by Paul Christiansen
Before the sky cracks the sun open against coastal cliffs,
yolky light spilling across the city’s cement and shell-strewn soil,
the employees of the corner ice factory are awake, at work,
their cigarettes burning in the dark like the fluorescent esca of anglerfish.
Wearing nothing but cotton shorts and knee-high rubber boots,
they spray tap water from rusty spigots into long, metal canisters,
then peel back the building’s lead floorboards,
sliding the ten-foot flasks into deep concrete catacombs,
where a hidden, lichen-like complex of cords, tubes and wires
transforms the tepid water into cold, crystalline blocks.
The workers rest beneath fan blades that pace like captive tigers,
rising only to disinter the ice using sprigs of rebar.
They make a stack of fresh slabs that steams like a waking volcano,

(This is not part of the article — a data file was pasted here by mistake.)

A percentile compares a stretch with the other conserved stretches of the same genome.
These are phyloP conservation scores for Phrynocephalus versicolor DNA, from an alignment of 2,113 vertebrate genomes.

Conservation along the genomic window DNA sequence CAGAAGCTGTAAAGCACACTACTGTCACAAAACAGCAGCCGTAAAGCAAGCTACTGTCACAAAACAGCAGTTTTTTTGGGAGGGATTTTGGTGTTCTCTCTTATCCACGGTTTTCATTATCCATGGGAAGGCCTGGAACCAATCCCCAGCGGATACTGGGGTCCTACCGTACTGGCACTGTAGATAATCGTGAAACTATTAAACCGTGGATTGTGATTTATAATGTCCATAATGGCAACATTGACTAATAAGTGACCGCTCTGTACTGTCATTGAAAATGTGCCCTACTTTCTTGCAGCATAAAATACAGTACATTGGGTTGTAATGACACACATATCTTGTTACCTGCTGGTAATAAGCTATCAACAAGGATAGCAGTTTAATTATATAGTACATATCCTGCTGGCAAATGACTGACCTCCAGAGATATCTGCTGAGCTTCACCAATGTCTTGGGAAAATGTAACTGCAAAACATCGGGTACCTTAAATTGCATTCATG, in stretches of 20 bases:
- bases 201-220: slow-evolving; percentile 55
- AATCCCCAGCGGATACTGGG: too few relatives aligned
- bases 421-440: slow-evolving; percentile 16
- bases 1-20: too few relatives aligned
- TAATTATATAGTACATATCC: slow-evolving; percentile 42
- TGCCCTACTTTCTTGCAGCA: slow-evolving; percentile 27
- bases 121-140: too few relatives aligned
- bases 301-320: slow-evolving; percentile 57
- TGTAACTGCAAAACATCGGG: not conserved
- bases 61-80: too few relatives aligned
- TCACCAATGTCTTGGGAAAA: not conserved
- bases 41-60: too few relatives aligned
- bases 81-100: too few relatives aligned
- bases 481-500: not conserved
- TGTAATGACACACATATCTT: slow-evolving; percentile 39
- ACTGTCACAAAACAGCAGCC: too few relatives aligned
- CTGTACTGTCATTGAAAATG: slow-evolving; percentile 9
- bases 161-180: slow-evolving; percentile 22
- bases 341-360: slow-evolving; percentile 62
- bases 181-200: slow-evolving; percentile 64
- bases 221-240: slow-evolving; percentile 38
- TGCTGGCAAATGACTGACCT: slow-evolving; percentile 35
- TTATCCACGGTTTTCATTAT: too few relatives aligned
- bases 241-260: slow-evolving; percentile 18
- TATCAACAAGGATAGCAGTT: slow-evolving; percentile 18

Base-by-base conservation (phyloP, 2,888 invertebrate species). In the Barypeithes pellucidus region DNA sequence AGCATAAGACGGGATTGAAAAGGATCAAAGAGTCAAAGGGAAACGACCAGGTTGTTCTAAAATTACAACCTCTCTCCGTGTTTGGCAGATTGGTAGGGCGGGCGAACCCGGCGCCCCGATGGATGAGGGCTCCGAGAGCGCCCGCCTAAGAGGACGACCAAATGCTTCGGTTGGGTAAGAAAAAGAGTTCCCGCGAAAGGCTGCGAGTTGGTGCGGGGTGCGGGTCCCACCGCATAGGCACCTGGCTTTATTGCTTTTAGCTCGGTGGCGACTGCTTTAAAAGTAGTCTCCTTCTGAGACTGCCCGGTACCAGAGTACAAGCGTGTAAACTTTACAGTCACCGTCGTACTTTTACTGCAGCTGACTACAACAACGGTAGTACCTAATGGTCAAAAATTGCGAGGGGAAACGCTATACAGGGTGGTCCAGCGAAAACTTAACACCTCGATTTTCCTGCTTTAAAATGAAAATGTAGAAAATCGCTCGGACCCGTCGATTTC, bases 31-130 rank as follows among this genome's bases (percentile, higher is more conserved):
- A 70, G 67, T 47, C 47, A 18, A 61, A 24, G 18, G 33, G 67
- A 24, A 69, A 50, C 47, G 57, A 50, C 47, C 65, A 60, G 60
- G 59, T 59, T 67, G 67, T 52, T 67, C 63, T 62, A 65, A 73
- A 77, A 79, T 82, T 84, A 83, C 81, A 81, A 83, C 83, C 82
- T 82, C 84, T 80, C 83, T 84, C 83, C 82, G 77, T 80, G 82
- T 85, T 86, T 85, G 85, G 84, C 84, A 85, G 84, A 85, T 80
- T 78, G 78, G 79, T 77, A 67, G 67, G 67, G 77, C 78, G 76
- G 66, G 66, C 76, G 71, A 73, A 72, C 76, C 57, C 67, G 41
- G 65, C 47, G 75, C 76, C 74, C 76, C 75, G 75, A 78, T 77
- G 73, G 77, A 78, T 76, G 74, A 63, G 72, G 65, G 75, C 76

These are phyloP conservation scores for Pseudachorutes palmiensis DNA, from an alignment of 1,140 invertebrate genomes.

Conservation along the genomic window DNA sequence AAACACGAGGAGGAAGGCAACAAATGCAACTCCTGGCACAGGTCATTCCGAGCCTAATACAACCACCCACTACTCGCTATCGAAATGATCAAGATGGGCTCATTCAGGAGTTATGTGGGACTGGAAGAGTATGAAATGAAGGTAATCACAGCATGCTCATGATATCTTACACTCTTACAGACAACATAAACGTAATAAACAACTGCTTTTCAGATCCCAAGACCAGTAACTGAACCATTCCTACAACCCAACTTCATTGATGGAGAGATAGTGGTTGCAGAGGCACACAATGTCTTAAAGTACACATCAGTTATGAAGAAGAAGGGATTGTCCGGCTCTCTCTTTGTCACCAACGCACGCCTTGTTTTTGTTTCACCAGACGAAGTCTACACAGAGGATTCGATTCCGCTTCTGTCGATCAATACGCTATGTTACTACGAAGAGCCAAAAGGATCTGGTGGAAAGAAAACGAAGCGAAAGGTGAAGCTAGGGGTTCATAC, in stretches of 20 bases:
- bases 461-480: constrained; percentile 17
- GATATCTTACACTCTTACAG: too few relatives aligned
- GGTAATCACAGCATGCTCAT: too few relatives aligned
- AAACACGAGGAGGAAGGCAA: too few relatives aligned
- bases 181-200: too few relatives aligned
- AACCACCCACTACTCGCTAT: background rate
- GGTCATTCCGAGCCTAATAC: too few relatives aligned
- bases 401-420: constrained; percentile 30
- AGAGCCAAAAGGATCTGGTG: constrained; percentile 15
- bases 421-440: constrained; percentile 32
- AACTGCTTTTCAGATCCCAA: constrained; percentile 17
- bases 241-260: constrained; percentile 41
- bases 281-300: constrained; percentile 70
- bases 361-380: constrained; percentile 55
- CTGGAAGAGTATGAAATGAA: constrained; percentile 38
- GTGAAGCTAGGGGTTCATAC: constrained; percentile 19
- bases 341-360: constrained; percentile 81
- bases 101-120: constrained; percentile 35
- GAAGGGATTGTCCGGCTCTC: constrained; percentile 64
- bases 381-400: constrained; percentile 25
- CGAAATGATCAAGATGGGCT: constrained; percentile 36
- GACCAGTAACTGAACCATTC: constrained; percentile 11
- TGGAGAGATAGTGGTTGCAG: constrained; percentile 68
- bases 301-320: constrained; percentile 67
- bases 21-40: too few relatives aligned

then skid each block down a wooden shoot into the back of a pickup truck.
Not the purified cubes fit for bars or restaurants,
the delivered product will be chopped and shattered,
splintered into nests for the markets’ prawns, snappers, squid and eels,
or dumped into the coconut-filled coolers of vendors lining the tourist beach.
Meanwhile, the ice-makers of Trần Hưng Đạo Street will make their way home,
their frozen fingers being coaxed back into feeling by the sun—
barbaric sun of ammonites and australopithecine
that forbids glaciers from laying apathetic lips on Earth’s feverish, equatorial temple.